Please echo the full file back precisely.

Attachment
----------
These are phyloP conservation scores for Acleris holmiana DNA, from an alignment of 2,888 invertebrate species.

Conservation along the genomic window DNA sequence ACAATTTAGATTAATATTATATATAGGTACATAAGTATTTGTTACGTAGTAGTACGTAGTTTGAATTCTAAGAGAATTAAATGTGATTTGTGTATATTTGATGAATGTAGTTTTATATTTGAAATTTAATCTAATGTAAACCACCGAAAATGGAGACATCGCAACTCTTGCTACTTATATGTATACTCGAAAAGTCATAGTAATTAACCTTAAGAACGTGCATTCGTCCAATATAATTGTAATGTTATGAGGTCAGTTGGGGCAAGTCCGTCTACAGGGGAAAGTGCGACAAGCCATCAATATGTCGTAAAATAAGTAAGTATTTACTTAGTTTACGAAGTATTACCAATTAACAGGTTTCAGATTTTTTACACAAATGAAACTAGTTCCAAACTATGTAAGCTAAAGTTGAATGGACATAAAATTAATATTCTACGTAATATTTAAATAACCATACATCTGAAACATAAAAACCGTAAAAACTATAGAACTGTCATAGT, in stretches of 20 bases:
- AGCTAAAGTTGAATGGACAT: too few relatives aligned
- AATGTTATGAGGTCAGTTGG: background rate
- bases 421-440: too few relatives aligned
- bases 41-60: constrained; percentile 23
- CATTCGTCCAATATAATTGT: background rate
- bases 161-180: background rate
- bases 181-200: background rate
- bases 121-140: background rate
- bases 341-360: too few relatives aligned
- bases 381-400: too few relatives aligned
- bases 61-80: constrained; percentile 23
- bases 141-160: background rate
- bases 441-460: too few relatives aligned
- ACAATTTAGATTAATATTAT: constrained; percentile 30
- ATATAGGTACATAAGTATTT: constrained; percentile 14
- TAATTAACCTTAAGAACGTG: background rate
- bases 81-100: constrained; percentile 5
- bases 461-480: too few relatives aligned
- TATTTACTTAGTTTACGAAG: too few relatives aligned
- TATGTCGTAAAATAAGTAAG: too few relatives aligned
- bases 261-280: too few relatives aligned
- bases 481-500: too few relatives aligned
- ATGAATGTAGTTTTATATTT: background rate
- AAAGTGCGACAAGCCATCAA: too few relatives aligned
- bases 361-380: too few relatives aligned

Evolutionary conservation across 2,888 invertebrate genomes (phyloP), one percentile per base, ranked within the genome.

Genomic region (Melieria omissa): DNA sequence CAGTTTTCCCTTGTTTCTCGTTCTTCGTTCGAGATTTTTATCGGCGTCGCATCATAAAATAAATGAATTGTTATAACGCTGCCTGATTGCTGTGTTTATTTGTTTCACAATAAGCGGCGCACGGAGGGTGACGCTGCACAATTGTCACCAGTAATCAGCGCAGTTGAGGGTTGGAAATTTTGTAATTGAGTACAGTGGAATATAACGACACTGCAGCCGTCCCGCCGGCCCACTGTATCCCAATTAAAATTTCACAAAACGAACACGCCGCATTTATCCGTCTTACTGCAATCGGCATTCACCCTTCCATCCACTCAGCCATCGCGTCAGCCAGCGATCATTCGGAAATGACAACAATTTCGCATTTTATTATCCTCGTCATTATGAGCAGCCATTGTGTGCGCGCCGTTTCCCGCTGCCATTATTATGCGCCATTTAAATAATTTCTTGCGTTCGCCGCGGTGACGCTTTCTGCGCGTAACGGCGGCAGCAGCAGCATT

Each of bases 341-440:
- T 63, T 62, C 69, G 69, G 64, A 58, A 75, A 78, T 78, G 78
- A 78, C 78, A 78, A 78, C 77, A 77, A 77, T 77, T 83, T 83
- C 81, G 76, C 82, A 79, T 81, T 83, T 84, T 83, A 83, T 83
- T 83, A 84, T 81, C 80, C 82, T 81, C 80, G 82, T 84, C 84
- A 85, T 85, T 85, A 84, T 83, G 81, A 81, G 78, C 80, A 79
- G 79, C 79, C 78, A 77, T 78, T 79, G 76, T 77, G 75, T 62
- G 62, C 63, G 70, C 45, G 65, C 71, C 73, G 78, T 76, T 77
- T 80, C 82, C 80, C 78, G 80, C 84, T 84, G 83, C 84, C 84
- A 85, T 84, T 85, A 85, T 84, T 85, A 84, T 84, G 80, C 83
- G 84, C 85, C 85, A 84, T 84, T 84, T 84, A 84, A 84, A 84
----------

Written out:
These are phyloP conservation scores for Acleris holmiana DNA, from an alignment of 2,888 invertebrate species.

Conservation along the genomic window DNA sequence ACAATTTAGATTAATATTATATATAGGTACATAAGTATTTGTTACGTAGTAGTACGTAGTTTGAATTCTAAGAGAATTAAATGTGATTTGTGTATATTTGATGAATGTAGTTTTATATTTGAAATTTAATCTAATGTAAACCACCGAAAATGGAGACATCGCAACTCTTGCTACTTATATGTATACTCGAAAAGTCATAGTAATTAACCTTAAGAACGTGCATTCGTCCAATATAATTGTAATGTTATGAGGTCAGTTGGGGCAAGTCCGTCTACAGGGGAAAGTGCGACAAGCCATCAATATGTCGTAAAATAAGTAAGTATTTACTTAGTTTACGAAGTATTACCAATTAACAGGTTTCAGATTTTTTACACAAATGAAACTAGTTCCAAACTATGTAAGCTAAAGTTGAATGGACATAAAATTAATATTCTACGTAATATTTAAATAACCATACATCTGAAACATAAAAACCGTAAAAACTATAGAACTGTCATAGT, in stretches of 20 bases:
- AGCTAAAGTTGAATGGACAT: too few relatives aligned
- AATGTTATGAGGTCAGTTGG: background rate
- bases 421-440: too few relatives aligned
- bases 41-60: constrained; percentile 23
- CATTCGTCCAATATAATTGT: background rate
- bases 161-180: background rate
- bases 181-200: background rate
- bases 121-140: background rate
- bases 341-360: too few relatives aligned
- bases 381-400: too few relatives aligned
- bases 61-80: constrained; percentile 23
- bases 141-160: background rate
- bases 441-460: too few relatives aligned
- ACAATTTAGATTAATATTAT: constrained; percentile 30
- ATATAGGTACATAAGTATTT: constrained; percentile 14
- TAATTAACCTTAAGAACGTG: background rate
- bases 81-100: constrained; percentile 5
- bases 461-480: too few relatives aligned
- TATTTACTTAGTTTACGAAG: too few relatives aligned
- TATGTCGTAAAATAAGTAAG: too few relatives aligned
- bases 261-280: too few relatives aligned
- bases 481-500: too few relatives aligned
- ATGAATGTAGTTTTATATTT: background rate
- AAAGTGCGACAAGCCATCAA: too few relatives aligned
- bases 361-380: too few relatives aligned

Evolutionary conservation across 2,888 invertebrate genomes (phyloP), one percentile per base, ranked within the genome.

Genomic region (Melieria omissa): DNA sequence CAGTTTTCCCTTGTTTCTCGTTCTTCGTTCGAGATTTTTATCGGCGTCGCATCATAAAATAAATGAATTGTTATAACGCTGCCTGATTGCTGTGTTTATTTGTTTCACAATAAGCGGCGCACGGAGGGTGACGCTGCACAATTGTCACCAGTAATCAGCGCAGTTGAGGGTTGGAAATTTTGTAATTGAGTACAGTGGAATATAACGACACTGCAGCCGTCCCGCCGGCCCACTGTATCCCAATTAAAATTTCACAAAACGAACACGCCGCATTTATCCGTCTTACTGCAATCGGCATTCACCCTTCCATCCACTCAGCCATCGCGTCAGCCAGCGATCATTCGGAAATGACAACAATTTCGCATTTTATTATCCTCGTCATTATGAGCAGCCATTGTGTGCGCGCCGTTTCCCGCTGCCATTATTATGCGCCATTTAAATAATTTCTTGCGTTCGCCGCGGTGACGCTTTCTGCGCGTAACGGCGGCAGCAGCAGCATT

Each of bases 341-440:
- T 63, T 62, C 69, G 69, G 64, A 58, A 75, A 78, T 78, G 78
- A 78, C 78, A 78, A 78, C 77, A 77, A 77, T 77, T 83, T 83
- C 81, G 76, C 82, A 79, T 81, T 83, T 84, T 83, A 83, T 83
- T 83, A 84, T 81, C 80, C 82, T 81, C 80, G 82, T 84, C 84
- A 85, T 85, T 85, A 84, T 83, G 81, A 81, G 78, C 80, A 79
- G 79, C 79, C 78, A 77, T 78, T 79, G 76, T 77, G 75, T 62
- G 62, C 63, G 70, C 45, G 65, C 71, C 73, G 78, T 76, T 77
- T 80, C 82, C 80, C 78, G 80, C 84, T 84, G 83, C 84, C 84
- A 85, T 84, T 85, A 85, T 84, T 85, A 84, T 84, G 80, C 83
- G 84, C 85, C 85, A 84, T 84, T 84, T 84, A 84, A 84, A 84